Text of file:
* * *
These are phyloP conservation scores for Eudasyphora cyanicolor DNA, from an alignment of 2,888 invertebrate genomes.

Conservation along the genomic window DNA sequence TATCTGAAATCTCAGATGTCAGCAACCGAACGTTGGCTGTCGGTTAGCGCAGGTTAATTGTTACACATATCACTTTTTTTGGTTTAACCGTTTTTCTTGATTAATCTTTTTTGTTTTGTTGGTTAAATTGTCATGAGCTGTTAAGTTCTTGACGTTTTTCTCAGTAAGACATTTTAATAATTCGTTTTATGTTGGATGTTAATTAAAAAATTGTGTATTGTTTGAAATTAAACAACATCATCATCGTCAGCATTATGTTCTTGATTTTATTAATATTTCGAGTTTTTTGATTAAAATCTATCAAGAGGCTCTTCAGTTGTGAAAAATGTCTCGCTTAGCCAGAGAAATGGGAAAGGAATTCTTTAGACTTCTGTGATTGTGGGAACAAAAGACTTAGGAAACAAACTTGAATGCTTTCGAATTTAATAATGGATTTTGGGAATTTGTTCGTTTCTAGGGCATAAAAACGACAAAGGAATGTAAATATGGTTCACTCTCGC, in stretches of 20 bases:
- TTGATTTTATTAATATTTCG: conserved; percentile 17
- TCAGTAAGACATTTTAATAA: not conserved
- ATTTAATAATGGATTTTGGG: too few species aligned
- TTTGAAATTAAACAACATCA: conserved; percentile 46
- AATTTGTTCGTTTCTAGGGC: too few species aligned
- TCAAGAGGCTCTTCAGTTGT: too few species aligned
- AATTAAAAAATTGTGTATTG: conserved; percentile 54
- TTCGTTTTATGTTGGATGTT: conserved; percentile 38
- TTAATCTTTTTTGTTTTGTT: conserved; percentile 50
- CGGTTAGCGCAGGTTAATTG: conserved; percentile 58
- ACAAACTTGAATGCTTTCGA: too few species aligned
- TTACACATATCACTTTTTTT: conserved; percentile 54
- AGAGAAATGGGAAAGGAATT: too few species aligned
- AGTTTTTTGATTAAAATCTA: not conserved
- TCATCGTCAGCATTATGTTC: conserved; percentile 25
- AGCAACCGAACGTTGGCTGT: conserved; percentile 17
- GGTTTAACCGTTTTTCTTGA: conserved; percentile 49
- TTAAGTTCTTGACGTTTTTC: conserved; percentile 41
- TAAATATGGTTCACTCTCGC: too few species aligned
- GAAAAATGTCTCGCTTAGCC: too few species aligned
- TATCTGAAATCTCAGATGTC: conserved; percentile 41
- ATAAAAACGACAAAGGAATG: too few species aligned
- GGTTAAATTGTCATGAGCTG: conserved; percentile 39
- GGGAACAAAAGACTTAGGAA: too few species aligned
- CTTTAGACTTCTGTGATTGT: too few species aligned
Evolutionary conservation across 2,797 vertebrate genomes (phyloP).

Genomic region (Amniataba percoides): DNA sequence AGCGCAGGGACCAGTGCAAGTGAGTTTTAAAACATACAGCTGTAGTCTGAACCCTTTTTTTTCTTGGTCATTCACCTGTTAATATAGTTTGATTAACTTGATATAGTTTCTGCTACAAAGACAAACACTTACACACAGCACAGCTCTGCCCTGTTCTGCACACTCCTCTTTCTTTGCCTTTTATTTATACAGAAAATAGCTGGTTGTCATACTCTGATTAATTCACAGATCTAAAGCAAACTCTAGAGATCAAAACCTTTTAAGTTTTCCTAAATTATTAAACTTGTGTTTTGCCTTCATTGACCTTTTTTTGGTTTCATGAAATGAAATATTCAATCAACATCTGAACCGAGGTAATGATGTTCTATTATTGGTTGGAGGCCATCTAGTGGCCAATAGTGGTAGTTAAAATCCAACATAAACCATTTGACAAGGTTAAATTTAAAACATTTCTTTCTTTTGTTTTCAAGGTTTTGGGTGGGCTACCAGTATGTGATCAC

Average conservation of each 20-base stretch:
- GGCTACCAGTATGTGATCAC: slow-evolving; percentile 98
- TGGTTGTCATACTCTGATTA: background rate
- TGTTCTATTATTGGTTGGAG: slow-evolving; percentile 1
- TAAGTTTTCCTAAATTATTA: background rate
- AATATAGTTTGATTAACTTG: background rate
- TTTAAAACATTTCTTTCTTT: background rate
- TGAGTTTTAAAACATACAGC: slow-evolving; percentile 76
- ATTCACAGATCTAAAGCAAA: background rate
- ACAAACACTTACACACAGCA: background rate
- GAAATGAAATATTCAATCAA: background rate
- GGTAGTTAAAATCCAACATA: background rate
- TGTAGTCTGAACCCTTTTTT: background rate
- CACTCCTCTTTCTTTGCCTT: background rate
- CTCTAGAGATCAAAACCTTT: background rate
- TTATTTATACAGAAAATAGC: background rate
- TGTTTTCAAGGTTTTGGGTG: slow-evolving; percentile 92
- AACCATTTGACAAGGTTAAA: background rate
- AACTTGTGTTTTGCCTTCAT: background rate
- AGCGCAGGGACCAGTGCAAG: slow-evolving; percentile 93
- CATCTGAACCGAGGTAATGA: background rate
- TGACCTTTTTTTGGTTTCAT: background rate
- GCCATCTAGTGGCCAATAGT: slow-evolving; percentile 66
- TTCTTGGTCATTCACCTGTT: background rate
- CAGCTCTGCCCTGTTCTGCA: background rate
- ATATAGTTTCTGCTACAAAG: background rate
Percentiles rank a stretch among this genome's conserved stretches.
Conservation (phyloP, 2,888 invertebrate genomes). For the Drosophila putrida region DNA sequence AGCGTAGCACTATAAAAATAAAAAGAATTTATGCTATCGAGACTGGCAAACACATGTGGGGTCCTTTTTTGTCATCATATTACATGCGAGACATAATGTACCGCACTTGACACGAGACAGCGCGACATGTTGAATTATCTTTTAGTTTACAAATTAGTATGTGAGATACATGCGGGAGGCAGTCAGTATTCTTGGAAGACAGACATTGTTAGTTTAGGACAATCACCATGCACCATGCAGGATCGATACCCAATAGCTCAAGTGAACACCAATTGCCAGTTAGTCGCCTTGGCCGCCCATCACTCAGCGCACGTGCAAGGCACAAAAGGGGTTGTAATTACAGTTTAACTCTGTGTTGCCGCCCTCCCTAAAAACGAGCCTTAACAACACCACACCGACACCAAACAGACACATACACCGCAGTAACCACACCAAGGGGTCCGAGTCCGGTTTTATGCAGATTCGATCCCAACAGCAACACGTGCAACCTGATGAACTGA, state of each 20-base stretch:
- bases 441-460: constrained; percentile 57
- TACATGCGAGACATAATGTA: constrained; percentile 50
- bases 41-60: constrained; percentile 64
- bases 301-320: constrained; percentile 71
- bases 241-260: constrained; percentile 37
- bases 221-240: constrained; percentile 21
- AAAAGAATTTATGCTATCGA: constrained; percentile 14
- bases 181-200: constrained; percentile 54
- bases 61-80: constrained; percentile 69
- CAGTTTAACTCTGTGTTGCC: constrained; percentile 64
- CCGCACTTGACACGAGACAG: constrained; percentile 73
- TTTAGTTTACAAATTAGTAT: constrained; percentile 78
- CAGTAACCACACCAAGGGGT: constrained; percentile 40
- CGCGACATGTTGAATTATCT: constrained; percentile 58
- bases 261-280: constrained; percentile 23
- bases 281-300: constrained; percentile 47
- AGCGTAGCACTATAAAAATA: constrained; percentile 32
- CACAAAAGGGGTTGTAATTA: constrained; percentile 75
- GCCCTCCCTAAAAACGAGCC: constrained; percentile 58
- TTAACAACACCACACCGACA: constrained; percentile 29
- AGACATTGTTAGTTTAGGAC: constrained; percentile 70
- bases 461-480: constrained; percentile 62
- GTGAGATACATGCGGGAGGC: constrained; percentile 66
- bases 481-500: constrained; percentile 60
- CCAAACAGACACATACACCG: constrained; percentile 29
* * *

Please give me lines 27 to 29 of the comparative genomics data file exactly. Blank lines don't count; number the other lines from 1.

- CTTTAGACTTCTGTGATTGT: too few species aligned
Evolutionary conservation across 2,797 vertebrate genomes (phyloP).

Genomic region (Amniataba percoides): DNA sequence AGCGCAGGGACCAGTGCAAGTGAGTTTTAAAACATACAGCTGTAGTCTGAACCCTTTTTTTTCTTGGTCATTCACCTGTTAATATAGTTTGATTAACTTGATATAGTTTCTGCTACAAAGACAAACACTTACACACAGCACAGCTCTGCCCTGTTCTGCACACTCCTCTTTCTTTGCCTTTTATTTATACAGAAAATAGCTGGTTGTCATACTCTGATTAATTCACAGATCTAAAGCAAACTCTAGAGATCAAAACCTTTTAAGTTTTCCTAAATTATTAAACTTGTGTTTTGCCTTCATTGACCTTTTTTTGGTTTCATGAAATGAAATATTCAATCAACATCTGAACCGAGGTAATGATGTTCTATTATTGGTTGGAGGCCATCTAGTGGCCAATAGTGGTAGTTAAAATCCAACATAAACCATTTGACAAGGTTAAATTTAAAACATTTCTTTCTTTTGTTTTCAAGGTTTTGGGTGGGCTACCAGTATGTGATCAC